Hmm, yes, with no disrespect intended, I do nevertheless have a funny feeling that W. Kubin missed the point of the article, as well as the problematic nature of general discussion of this event.
First of all, on the event itself, there are longstanding issues in contemporary China with dealing with sexual harassment (http://www.globaltimes.cn/content/1067359.shtml) and rape. In this context, the otherness of the perpetrator has likely enhanced the visibility and discussion of the case, which could otherwise sadly be brushed aside in some situations as just “what men do.”
Second, this enhanced visibility is ironically a positive result with considerably more distressing origins, and as a result, distressing outcomes. I’m not sure I want to solely bracket this under the label “Islamophobia,” but rather propose an “Islamophobia with Chinese characteristics” that combines Islamophobia with the various quite widespread prejudices that Chinese citizens can hold against the former “barbarians” who are now supposedly fellow citizens.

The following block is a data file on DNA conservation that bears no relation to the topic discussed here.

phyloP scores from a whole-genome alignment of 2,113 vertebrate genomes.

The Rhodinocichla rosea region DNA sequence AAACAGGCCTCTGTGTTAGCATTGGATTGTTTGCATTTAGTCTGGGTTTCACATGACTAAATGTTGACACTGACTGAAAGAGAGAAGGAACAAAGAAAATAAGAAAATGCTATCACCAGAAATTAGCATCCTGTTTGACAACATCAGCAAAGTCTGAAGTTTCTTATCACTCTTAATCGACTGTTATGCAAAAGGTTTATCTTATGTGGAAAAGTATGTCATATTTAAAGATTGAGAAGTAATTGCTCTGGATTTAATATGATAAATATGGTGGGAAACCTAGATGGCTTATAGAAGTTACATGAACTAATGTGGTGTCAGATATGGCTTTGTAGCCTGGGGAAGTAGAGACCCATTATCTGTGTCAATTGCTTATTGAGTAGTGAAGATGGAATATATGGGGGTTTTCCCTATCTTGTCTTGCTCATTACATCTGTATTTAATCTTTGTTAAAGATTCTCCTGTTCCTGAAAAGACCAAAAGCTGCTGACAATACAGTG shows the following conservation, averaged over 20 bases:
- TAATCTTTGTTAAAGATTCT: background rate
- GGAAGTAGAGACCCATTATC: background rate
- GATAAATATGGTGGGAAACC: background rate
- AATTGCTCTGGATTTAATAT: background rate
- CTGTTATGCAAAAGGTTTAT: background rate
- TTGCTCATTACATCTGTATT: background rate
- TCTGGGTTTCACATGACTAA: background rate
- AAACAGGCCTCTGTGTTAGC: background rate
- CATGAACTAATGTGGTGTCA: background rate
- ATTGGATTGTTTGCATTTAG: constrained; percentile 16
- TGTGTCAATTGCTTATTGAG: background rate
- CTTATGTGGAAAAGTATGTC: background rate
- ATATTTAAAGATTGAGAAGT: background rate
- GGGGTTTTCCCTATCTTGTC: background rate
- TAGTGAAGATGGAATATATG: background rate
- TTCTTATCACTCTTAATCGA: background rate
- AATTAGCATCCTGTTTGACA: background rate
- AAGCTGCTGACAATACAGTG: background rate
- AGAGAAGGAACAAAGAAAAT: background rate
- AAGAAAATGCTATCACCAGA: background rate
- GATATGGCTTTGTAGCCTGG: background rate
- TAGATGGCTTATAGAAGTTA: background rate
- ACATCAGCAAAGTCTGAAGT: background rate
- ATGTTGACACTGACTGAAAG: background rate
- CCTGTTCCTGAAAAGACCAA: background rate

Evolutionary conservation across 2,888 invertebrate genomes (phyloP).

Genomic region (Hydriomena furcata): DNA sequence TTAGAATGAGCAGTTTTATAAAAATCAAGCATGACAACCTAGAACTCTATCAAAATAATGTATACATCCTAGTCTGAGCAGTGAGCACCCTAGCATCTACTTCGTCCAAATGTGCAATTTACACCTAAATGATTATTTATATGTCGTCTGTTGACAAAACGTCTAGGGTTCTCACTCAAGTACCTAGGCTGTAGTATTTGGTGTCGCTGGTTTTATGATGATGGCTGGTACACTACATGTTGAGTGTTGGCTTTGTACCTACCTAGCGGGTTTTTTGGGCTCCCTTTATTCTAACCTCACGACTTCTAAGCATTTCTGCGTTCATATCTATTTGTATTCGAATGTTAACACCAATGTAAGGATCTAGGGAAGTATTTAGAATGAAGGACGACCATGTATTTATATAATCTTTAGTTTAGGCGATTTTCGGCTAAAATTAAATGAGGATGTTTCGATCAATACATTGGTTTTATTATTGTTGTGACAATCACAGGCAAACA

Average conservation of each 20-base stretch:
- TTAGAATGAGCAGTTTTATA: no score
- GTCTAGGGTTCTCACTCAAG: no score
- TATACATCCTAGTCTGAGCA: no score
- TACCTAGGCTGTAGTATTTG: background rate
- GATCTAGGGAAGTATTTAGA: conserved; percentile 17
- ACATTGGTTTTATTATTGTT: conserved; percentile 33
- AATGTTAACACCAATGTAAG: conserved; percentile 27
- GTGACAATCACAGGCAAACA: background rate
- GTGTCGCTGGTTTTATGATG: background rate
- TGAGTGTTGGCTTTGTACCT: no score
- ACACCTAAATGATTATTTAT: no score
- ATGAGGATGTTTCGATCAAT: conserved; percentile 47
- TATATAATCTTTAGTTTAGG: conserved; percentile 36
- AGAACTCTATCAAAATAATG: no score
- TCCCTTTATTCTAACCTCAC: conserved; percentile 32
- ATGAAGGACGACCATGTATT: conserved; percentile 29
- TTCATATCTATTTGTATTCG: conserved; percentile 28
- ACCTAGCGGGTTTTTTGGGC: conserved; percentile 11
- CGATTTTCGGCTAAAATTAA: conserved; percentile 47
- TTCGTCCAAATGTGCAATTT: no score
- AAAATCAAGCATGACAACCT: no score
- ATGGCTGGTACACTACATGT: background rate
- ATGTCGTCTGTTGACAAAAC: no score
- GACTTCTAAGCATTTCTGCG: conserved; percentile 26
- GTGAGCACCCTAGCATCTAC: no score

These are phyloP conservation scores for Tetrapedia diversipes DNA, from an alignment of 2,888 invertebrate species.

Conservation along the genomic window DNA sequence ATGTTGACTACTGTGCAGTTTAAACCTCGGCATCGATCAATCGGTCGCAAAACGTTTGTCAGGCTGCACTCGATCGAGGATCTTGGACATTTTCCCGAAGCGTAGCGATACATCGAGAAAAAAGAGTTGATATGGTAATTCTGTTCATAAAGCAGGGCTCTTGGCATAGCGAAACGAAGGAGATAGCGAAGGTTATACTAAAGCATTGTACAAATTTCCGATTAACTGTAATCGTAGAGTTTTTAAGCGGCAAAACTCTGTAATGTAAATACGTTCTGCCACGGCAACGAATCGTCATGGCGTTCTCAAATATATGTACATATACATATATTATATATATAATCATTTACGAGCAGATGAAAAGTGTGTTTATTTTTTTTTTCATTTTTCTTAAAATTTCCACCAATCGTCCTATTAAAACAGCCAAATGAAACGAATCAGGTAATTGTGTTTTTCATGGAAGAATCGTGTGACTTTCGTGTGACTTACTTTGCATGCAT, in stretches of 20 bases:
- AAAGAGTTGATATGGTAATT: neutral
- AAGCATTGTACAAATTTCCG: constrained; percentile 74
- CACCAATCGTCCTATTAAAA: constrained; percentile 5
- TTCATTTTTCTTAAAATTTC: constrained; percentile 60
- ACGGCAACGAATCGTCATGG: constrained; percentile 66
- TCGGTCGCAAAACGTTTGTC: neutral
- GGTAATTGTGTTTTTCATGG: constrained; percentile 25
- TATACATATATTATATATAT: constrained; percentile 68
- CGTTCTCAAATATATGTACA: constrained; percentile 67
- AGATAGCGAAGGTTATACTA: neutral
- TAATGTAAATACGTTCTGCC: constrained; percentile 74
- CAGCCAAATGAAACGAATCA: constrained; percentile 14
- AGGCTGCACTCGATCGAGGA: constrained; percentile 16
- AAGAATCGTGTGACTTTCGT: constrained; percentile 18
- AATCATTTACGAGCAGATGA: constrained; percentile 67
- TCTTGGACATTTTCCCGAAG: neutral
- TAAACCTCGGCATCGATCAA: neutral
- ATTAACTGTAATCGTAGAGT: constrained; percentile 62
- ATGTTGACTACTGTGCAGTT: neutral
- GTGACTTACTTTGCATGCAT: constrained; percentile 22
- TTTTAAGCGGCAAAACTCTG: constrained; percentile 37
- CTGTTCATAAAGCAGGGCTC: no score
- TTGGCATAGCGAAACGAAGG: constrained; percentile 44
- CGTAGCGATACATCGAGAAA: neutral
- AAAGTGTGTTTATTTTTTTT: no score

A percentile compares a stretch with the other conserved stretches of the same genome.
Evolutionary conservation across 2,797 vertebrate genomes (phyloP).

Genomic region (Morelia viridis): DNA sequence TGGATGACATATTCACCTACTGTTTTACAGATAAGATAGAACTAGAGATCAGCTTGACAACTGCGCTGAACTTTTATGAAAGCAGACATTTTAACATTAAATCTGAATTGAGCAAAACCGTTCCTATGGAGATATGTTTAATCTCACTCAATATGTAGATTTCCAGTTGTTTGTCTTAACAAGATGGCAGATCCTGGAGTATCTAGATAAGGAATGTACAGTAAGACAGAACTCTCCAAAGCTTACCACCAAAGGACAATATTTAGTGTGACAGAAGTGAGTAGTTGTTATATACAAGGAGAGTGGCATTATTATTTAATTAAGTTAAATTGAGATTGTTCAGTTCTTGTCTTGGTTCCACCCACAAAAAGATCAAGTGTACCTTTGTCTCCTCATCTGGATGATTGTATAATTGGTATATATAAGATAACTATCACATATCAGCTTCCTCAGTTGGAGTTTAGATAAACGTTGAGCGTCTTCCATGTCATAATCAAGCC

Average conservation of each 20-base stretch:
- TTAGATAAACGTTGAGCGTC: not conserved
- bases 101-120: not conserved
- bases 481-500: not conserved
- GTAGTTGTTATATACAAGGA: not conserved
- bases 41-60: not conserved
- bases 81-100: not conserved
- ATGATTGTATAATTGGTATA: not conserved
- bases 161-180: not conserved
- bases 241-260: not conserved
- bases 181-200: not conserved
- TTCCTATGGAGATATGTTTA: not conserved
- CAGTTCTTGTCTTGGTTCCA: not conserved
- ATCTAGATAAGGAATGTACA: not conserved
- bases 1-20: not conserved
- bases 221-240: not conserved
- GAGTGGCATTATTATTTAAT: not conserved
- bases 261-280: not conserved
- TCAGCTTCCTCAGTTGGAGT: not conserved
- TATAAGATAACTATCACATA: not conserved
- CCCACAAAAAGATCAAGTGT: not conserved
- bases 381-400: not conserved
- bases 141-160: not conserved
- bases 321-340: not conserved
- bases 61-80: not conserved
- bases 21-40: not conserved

One has to live in an alternate ideological universe to believe that Muslims in China are receiving preferential treatment, unless one considers complementary reeducation camps as preferential treatment (http://www.rfa.org/english/news/uyghur/training-camps-09112017154343.html). And despite the bemoaned lack of ethnic unity, the response online shows there is in fact no lack of “ethnic unity” when it comes to pointing the finger at perceived outsiders.
For anyone who is unaware of these issues, I can recommend a few quick reads.
Kevin Carrico <firstname.lastname@example.org>